Categories
Gallery Museum

More London Museums and Galleries re-open

In addition to the museums and galleries mentioned in my last post, more venues are re-opening and announcing their plans for the coming weeks. All of the safety measures mentioned in my last blog are applicable to these venues, and all require pre-booking online in advance of any visit (including for members and corporate supporters), helping to ensure safe access to the arts across the city.

The Wallace Collection is now open to again, welcoming visitors seven days per week with revised opening hours from 11am to 3pm. There is a one way route through the historic rooms and collection, and their temporary exhibition ‘Forgotten Masters: Indian Painting for the East India Company’ will re-open on 29 July. The cloakroom and café remain closed, but there is a coffee cart outside the main entrance and the shop is open but taking payment by contactless/card only.

Dulwich Picture Gallery re-opened its gardens alongside the café for takeaway and a pop-up shop from Saturday 4 July, allowing the public to safely enjoy their three acres of outdoor space and the exterior of the building designed by Sir John Soane.

Historic Royal Palaces who look after six sites are also re-opening their indoor and outdoor spaces. From Friday 10 July The Tower of London started welcoming visitors again and will be open on Wednesday to Sunday from 11am until 6pm, with last admission at 5pm. Hampton Court Palace will re-open with the exception of the Magic Garden and Maze from Friday 17 July, on Wednesday to Sunday from 10.30am until 5pm. Kensington Palace will welcome visitors again from Thursday 30 July and will be open to the public on Wednesday to Sunday from 10.30am until 5pm. Banqueting House and Kew Palace however will remain closed until March 2021.

Charles Dickens Museum will be re-opening on Saturday 25 July, with revised opening hours of Friday to Sunday from 10am until 5pm (with last admission at 4pm). All rooms will be open as well as the shop, toilets and walled garden, however the café will remain closed in order to follow social distancing requirements.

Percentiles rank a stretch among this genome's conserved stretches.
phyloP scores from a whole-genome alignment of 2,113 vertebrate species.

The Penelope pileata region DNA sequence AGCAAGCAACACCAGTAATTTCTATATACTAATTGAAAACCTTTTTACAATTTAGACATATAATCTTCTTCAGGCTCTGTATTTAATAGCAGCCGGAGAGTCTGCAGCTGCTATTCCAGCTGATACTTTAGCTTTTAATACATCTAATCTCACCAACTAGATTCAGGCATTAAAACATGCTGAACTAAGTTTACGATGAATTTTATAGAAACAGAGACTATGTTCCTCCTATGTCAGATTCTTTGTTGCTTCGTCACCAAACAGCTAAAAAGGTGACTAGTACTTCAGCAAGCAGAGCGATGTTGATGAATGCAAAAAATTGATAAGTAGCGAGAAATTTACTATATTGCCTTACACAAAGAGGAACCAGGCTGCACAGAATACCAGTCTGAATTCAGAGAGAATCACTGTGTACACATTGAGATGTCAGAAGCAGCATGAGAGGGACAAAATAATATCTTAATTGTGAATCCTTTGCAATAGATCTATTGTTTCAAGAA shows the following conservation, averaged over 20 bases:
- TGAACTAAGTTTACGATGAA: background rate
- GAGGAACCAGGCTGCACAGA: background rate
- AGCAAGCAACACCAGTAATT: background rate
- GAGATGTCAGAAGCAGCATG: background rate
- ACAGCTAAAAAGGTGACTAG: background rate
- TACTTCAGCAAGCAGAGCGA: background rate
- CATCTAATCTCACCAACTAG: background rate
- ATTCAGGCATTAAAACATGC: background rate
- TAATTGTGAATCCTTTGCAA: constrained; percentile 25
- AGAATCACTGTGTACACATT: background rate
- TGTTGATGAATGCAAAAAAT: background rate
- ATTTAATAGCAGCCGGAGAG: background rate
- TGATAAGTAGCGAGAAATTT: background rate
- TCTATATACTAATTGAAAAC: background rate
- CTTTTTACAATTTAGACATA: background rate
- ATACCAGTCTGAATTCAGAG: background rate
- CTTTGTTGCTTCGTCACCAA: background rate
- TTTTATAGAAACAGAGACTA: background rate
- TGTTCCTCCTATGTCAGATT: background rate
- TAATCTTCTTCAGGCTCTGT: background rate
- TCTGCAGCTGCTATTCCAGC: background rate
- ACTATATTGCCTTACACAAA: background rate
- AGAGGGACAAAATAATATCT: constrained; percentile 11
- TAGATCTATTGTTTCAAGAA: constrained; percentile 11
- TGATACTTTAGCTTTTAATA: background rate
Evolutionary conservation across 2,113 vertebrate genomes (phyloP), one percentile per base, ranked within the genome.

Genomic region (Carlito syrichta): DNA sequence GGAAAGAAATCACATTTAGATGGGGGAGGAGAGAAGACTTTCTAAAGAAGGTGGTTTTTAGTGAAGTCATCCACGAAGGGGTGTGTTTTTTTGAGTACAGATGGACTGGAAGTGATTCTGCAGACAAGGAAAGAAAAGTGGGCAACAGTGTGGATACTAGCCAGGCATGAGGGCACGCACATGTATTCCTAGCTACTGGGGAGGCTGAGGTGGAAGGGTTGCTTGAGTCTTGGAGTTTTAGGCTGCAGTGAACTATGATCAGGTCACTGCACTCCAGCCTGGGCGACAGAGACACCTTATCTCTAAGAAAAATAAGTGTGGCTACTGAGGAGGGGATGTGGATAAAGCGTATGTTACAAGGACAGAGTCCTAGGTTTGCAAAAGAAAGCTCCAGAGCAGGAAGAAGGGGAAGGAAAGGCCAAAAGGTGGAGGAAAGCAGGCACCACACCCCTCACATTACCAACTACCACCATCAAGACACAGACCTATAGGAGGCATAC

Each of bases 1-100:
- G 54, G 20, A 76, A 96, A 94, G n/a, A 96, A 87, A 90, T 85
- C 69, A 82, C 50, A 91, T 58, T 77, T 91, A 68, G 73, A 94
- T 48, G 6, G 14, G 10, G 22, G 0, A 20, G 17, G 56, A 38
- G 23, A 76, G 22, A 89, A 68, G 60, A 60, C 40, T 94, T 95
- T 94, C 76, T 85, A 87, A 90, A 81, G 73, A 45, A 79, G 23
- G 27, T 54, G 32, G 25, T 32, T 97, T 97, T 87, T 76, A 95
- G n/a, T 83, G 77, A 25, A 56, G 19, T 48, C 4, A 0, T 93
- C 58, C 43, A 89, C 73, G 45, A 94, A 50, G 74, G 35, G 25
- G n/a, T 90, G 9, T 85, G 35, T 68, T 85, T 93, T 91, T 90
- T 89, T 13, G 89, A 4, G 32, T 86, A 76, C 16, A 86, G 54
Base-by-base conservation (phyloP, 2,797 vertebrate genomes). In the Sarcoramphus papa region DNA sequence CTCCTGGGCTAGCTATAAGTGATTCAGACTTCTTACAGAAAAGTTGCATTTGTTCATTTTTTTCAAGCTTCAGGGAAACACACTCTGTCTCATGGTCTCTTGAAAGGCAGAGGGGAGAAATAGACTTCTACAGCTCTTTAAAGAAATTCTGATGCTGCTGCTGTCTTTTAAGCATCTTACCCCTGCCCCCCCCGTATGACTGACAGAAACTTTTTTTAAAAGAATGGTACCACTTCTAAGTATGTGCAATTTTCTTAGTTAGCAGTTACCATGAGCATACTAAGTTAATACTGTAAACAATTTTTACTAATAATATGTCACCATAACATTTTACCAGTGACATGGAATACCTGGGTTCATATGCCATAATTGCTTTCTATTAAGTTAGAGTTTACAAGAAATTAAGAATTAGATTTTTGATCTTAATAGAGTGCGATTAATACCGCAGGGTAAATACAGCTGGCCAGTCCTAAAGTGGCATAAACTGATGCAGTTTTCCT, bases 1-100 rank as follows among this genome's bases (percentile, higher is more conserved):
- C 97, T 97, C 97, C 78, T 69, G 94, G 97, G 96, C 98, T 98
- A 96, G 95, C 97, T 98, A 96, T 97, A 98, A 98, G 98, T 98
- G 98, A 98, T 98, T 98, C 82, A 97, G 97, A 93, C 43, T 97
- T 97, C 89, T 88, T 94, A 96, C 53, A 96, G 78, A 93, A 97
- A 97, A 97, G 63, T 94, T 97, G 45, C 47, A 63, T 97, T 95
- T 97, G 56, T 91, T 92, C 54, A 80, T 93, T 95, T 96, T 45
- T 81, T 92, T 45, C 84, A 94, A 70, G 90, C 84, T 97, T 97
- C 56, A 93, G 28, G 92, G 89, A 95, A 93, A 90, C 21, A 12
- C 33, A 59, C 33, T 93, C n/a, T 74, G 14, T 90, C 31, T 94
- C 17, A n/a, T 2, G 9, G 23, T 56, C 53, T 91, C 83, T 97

The Design Museum will partially open to the public again from Friday 31 July, allowing visitors to see their temporary exhibition ‘Electronic: From Kraftwerk to The Chemical Brothers’. In addition to tickets being booked in advance of visiting, they will also be timed with a maximum of 1 hour 30 minutes. Face coverings are also compulsory and they advise bringing your own headphones to enjoy the multi-media elements.

The Natural History Museum will be welcoming visitors again from Wednesday 5 August. They will be closed every Monday and Tuesday, and open on Wednesday to Sunday from 11am to 6pm with last entry at 5pm.

The V&A will be re-opening the following day, on Thursday 6 August. They will operating with reduced opening hours and open on Thursday to Sunday from 11am until 3pm, and then increasing opening hours from 27 August when they will be open Thursday to Sunday from 11am until 7pm.

The Science Museum will also be open again from Wednesday 19 August, daily from 10am until 6pm, offering access to Wonderlab: The Equinor Gallery exploring how science and maths shape our everyday lives and Medicine: The Wellcome Galleries showcasing 3,000 medical objects and related commissioned artworks.

Image: The Great Gallery © The Trustees of the Wallace Collection

Categories
Historic House Museum

Spotlight on… Charles Dickens Museum

Spotlight on… Charles Dickens Museum, a Victorian townhouse in Bloomsbury and former family home of Dickens where he penned classics including Oliver Twist, Nicholas Nickleby and Pickwick Papers. Typically open to the public it offers an insight into the private life of the author; his study, dining room, family bedrooms and serving quarters as well as a display space for the collection, a courtyard garden and café. The current pandemic and its’ temporary closure has meant that the museum has lost almost all of its income, but visit their website and you can still delve into the collection and go behind the scenes whilst the doors are closed. An interactive tour gives you a 360 degree view of each room in the entire building, and the opportunity to explore privately and have the space to yourself. At the end of April, they launched their Collections Online site giving virtual access to furniture, paintings, photographs, letters, manuscripts, rare editions and Dickens memorabilia such as a 1968 handmade doll of Miss Havisham from Great Expectations and a ceramic and textile pin cushion of Mr Pickwick circa 1900. On Instagram Dickens’ great great great grandchildren have been reading extracts from his novels, including a fitting passage about a smallpox epidemic and quarantine in Bleak House. Their online newsletter also keeps you informed with teasers about their upcoming temporary exhibition due to open once restrictions are lifted, named Technicolour Dickens: The Living Image of Charles Dickens which will feature images of the author throughout his career as well as clothing, personal items, and a selection of original photographs from their collection which have undergone colourisation. Purchases from their aptly titled ‘Old Curiosity Shop’ are still available online, with jigsaw puzzles, tote bags, books and mugs all based around his famous novels for sale – items arguably more sought after than ever during the lockdown!

Image: Study Newangle, Copyright, Charles Dickens Museum